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With puffins outnumbering humans 15 to 1, the English island of Lundy might seem unassuming – but its history is anything but.

With puffins outnumbering humans 15 to 1, the English island of Lundy might seem unassuming – but its history is anything but.

Just three miles long and half a mile wide, and with puffins outnumbering people 15 to one, the island of Lundy seems an unassuming place. This tiny sliver of England, however, lying just north of Devon in the Bristol Channel, has endured a long and volatile history that belies its modern-day incarnation as a protected nature reserve, bird-watchers’ paradise, and, for the 26 people live here, idyllic island .

Lundy’s past is peopled with crazed pirates, renegade knights and crooked MPs, while several of the island’s former custodians have attempted to establish it as an independent kingdom with its own laws and currency; all expressions of a rich seam of great British eccentricity that remains in evidence on Lundy today.

View of Puffins outnumber people 15 to one on Lundy, and the island’s name means “puffin island” in Old Norse (Credit: Credit: Jpix1/Getty Images)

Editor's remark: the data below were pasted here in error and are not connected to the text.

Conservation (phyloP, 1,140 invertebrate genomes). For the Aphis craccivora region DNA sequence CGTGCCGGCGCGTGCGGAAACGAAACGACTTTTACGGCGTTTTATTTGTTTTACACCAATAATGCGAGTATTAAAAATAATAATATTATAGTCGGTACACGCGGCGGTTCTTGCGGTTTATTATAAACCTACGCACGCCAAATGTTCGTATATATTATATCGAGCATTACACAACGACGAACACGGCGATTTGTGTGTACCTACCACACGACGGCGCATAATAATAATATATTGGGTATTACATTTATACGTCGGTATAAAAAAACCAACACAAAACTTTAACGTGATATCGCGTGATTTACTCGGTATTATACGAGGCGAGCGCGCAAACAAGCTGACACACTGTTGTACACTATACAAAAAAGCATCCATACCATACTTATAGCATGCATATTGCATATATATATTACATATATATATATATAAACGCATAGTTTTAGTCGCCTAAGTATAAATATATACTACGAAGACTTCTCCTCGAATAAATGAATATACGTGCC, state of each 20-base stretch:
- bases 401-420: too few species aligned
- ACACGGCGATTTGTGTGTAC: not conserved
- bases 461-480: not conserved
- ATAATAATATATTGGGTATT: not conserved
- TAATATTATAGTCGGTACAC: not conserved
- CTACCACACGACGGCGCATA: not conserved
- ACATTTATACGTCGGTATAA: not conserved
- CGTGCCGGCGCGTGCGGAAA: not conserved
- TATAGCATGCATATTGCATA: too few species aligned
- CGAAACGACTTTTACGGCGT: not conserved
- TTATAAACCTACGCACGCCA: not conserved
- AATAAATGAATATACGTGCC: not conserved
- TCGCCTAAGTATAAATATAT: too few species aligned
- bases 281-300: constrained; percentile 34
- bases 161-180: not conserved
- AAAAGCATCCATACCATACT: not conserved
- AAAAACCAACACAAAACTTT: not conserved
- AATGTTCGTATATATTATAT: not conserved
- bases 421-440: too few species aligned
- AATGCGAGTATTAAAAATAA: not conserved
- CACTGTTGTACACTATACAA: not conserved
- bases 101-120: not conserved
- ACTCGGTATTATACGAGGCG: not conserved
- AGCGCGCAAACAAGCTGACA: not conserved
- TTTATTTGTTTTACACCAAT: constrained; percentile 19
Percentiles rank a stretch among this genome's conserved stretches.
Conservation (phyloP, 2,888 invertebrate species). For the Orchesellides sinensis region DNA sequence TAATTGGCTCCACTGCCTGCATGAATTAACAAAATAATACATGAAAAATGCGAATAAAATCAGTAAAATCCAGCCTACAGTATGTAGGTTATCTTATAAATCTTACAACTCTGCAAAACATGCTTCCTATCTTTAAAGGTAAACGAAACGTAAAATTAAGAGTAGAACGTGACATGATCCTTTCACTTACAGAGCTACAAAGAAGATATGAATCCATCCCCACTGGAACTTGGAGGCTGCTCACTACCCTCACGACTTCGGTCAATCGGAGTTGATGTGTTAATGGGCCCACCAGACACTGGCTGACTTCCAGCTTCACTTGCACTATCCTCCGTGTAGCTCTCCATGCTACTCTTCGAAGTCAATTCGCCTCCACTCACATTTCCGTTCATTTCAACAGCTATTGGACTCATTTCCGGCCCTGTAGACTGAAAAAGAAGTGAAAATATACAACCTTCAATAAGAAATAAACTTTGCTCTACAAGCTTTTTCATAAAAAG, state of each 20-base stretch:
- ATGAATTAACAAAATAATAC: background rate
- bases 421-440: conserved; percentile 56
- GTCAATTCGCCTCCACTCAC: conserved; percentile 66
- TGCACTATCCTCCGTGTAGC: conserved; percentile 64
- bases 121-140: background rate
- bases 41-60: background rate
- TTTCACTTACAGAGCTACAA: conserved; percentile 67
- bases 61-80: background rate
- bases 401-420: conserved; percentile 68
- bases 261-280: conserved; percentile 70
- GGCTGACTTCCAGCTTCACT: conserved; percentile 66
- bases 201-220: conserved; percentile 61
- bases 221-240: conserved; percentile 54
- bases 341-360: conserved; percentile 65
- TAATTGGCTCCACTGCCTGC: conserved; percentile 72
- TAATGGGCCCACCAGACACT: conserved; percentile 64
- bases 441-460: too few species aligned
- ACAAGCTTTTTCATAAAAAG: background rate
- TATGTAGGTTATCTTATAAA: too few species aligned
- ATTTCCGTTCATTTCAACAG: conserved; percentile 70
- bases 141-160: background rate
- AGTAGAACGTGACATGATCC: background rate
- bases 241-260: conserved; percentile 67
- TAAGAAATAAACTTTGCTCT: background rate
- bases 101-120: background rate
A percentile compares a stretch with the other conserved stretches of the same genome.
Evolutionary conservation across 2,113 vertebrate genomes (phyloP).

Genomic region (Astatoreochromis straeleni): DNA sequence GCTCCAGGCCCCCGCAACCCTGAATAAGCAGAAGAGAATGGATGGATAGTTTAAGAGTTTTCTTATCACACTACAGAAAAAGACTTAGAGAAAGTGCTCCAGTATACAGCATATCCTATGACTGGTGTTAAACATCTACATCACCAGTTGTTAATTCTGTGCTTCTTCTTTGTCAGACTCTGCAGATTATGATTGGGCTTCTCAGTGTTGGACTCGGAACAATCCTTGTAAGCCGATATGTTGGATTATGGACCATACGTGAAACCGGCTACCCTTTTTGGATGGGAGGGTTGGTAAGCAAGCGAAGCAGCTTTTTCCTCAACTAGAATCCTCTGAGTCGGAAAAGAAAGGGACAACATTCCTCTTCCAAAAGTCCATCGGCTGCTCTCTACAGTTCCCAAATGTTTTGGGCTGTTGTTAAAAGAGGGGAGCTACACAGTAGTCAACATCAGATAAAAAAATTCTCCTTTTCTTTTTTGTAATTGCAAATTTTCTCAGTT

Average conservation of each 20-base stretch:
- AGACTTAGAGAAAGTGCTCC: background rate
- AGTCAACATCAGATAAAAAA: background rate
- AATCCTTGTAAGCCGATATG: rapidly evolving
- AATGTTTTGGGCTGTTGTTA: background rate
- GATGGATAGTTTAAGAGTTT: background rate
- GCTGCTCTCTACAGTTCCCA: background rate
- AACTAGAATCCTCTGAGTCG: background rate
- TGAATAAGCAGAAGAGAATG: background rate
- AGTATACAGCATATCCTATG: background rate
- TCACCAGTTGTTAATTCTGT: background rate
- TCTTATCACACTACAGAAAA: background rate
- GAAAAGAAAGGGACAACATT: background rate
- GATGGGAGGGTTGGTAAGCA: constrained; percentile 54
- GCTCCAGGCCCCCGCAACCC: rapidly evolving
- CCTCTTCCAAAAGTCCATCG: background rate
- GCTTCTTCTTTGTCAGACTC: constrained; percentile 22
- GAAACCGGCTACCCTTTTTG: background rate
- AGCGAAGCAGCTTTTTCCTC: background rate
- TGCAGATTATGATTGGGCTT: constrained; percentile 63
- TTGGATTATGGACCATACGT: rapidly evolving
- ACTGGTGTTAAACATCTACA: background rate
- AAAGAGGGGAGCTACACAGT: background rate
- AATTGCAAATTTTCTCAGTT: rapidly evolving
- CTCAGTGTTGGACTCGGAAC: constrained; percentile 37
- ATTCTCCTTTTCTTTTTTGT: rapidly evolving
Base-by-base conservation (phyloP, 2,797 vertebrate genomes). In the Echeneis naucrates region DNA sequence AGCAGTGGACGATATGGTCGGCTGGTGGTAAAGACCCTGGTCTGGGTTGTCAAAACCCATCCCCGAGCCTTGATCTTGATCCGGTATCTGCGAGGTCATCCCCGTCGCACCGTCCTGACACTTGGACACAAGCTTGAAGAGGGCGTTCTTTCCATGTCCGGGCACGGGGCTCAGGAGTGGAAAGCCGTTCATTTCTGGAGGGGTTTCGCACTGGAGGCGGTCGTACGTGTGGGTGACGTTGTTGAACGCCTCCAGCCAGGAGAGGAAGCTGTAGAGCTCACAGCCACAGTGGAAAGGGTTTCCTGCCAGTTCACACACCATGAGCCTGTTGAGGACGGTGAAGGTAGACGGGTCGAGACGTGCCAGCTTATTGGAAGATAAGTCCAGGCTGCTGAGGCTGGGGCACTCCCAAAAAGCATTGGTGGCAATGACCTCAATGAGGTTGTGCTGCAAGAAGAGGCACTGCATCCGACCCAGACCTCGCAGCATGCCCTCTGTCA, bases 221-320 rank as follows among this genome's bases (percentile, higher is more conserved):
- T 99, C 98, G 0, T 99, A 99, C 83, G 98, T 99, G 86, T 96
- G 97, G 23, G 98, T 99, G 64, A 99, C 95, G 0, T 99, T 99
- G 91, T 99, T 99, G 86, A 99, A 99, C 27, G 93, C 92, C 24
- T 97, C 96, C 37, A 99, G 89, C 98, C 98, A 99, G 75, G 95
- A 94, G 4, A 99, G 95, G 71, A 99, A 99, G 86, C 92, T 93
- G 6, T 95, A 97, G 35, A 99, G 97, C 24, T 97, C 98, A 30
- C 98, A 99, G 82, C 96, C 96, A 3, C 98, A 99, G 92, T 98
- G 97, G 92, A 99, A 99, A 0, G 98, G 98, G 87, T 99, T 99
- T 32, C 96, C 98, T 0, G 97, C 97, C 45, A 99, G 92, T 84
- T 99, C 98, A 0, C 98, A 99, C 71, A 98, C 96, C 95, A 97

“The beauty of Lundy is that it hasn’t changed for many, many years; it’s like stepping back to the 1950s,” explained Derek Green, the island’s general manager. “There are very few vehicles, no pollution, no noise, lots of wildlife. It’s a place that is untouched by the modern world.”

I was talking to Green aboard Lundy’s supply , the MS Oldenburg, as it departed the Devon harbour town of Ilfracombe on an ice-blue April morning. The Oldenburg itself is something of a throwback; built in 1958, it wears its heritage elegantly in its polished wood and brass-fitted saloons. In addition to ferrying provisions for Lundy’s shop and pub, it carries hundreds of passengers to the island every week. Tourists are drawn by Lundy’s spectacular coastal landscapes and its sense of serene otherness from the mainland, and by its wildlife, long recognised as a characteristic feature of the island.